What to do?!!!
I have been playing for a few months now on my Yamaha Pacifica which I find nice and light and comfy to play. I love the Blues and some Rock stuff(AC/DC for my son!!) but mainly enjoy playing lead along with Blues backing tracks using the old minor pentatonic with which i've finally learned all the five positions!!! So I thought I would like to get a bit better guitar as a treat. All my life I have loved the look and sound of a Les Paul so I have just bought myself an '89 LP Custom(picture below) which looks stunning (and sounded great when an expert played it in the shop for me!)
Now the problem and reason for this post!
After playing it for a week or so now im finding it much harder to play than my Yamaha and finding it very heavy and therefore much more uncomfortable to the point that last night I put it away and got the Yamaha back out which felt great again!!
So the question is should I persiveer with the Gibson or exchange it for say a decent Fender Strat which will be closer to the comfort of my Yamaha or even stick with the Yamaha and keep the Gibson for when I get better?!!!
Probably not an easy question to answer but if anyone has any thoughts it may help me make my mind up!!
Gawd that's gorgeous; I can almost hear it resonate from here! If it's much harder to play, it might need a set-up, something a guitar shop can do for maybe 40 well-spent dollars. You might be amazed at the difference. The weight is something you just have to get used to should you decide to keep it (as I would definitely do), but a wide strap helps a lot.
Best wishes Mike!
If the dude woke up this mornin', he's playin'.
Hi - and welcome to GN
that is some axe!!
Just a few thoughts:
Setup: maybe the action is too high - lower action could mean easier to play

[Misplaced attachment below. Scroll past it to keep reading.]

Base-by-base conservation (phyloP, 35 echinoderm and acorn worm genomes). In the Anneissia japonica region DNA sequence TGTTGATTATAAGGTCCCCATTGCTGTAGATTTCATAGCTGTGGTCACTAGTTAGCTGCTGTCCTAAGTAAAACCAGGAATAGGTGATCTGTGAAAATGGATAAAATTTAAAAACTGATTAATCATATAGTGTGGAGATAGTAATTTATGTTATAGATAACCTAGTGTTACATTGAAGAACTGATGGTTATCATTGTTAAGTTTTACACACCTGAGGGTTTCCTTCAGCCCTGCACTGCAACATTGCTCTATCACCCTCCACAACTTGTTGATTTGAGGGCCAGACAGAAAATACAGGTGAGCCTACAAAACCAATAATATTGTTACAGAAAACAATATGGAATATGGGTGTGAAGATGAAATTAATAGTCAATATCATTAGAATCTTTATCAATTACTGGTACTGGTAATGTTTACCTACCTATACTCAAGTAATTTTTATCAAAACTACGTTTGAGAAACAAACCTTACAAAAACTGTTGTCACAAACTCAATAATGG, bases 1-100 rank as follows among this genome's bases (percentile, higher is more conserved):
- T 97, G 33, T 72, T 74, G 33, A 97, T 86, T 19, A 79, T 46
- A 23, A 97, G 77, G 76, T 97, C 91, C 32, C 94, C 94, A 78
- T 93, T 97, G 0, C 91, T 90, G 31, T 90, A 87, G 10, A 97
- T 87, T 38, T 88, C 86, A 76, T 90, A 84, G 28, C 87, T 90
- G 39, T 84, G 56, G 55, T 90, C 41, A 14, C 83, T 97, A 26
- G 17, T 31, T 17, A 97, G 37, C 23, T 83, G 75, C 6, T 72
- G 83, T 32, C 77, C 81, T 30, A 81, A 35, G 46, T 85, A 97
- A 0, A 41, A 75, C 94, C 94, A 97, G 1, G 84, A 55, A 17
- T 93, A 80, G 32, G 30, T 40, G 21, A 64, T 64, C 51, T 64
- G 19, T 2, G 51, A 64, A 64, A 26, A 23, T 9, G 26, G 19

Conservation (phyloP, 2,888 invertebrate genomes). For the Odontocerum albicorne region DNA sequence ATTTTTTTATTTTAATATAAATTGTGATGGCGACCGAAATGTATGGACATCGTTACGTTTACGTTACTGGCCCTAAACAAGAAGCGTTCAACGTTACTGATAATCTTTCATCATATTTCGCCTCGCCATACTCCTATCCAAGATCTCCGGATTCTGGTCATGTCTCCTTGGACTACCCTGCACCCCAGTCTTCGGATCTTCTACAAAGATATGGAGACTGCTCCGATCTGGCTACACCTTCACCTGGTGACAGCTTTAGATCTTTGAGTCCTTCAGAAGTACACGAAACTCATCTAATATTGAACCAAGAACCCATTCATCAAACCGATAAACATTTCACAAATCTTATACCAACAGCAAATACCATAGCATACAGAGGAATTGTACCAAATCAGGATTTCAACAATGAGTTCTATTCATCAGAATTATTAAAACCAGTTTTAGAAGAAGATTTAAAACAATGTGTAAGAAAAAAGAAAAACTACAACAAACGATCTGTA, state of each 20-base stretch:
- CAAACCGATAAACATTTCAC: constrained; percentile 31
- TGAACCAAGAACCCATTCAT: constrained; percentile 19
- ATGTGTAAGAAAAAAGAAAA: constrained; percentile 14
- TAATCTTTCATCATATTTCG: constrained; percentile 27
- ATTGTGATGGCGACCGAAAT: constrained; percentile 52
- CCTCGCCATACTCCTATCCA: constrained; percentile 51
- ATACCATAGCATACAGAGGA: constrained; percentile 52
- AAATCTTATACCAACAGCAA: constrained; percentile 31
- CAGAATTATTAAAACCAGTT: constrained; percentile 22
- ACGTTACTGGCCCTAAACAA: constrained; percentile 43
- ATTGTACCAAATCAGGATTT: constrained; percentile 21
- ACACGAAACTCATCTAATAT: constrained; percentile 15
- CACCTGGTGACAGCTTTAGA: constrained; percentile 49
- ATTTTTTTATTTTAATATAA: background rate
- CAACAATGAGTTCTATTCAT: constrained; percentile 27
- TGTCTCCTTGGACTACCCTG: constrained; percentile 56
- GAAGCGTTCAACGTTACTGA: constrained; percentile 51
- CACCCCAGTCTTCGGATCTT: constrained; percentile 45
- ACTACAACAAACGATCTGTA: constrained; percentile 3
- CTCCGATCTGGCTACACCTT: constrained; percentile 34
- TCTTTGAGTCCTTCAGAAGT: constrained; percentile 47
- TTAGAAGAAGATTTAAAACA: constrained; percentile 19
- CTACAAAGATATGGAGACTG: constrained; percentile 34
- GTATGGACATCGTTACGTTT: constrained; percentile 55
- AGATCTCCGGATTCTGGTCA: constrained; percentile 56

Strings: same thing, maybe you could consider thinner strings - 9s maybe?
Or, perhaps it is just about getting used to.
...only thing I know how to do is to keep on keepin' on...
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LOOKS WAY TOO PRETTY TO PLAY :roll:
what did the drummer get on his I.Q. test?....
I know what the problem is. It does'nt like you so just mail it to me. :)
Seriously though, I have too little experience to comment on the hard to play part, but as far as the heavy part I would say what other have. For me it's been basically a matter of getting used to it. Also I suggest getting a nice wide sadjustable strap, so you don't have to worry about it falling off your lap when you're sitting.
Location: Home, 'cause there's more beer here.
Thanks Guy's for ideas so far.
The strap is a good idea as normally when I sit to play I don't use one so I have been taking all the weight on my leg and it digs in after a while! It did feel better when I played a bit standing up. As for the action maybe it's a bit low for my level of playing as when im string bending im slipping over the strings quite regularly which I don't do on the Yamaha. Also the strings are harder to bend so would this maybe suggest I should change to lighter gauge strings and if I did what difference do the lighter gauge strings make?
I don't want to get rid of it but at the end of the day I dont want to sit and look at it I want to play It!!!
Thanks so far
very nice guitar. I thought Customs had black pickguards? your guitar is a heavy guitar. a wider strap will help a bit.
a strat and your Custom are two different beasts. play around with a strat before you trade. both are great guitars.
very nice guitar. I thought Customs had black pickguards?
Your right the previous owner fitted this one. Its got just a hint of gold in it and makes it look great I think. I've got a black one to put it back to standard.
Les Pauls are very heavy (mahogany - 20+ seconds sustain but weighs a ton) and take some getting used to. You can lower the action a little across the tunomatic bridge there if it's hard to fret.
"Be good at what you can do" - Fingerbanger"
I have always felt that it is better to do what is beautiful than what is 'right'" - Eliot Fisk
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That is a beautiful instrument.
Quite an interesting thread as well as I currently play a Pacifica and was toying with the idea of treating myself to a LP (standard) in the near future. I've had a quick go on my guitar teachers LP so know about the weight difference but I haven't really played it long enough to appreciate what it would be like to play for any length of time. I hadn't even considered that to be honest.
Hopefully it's just a case of getting used to it. Let us know how you get on and if you do have to get rid of it (I hope it doesn't some to that) what you get to replace it.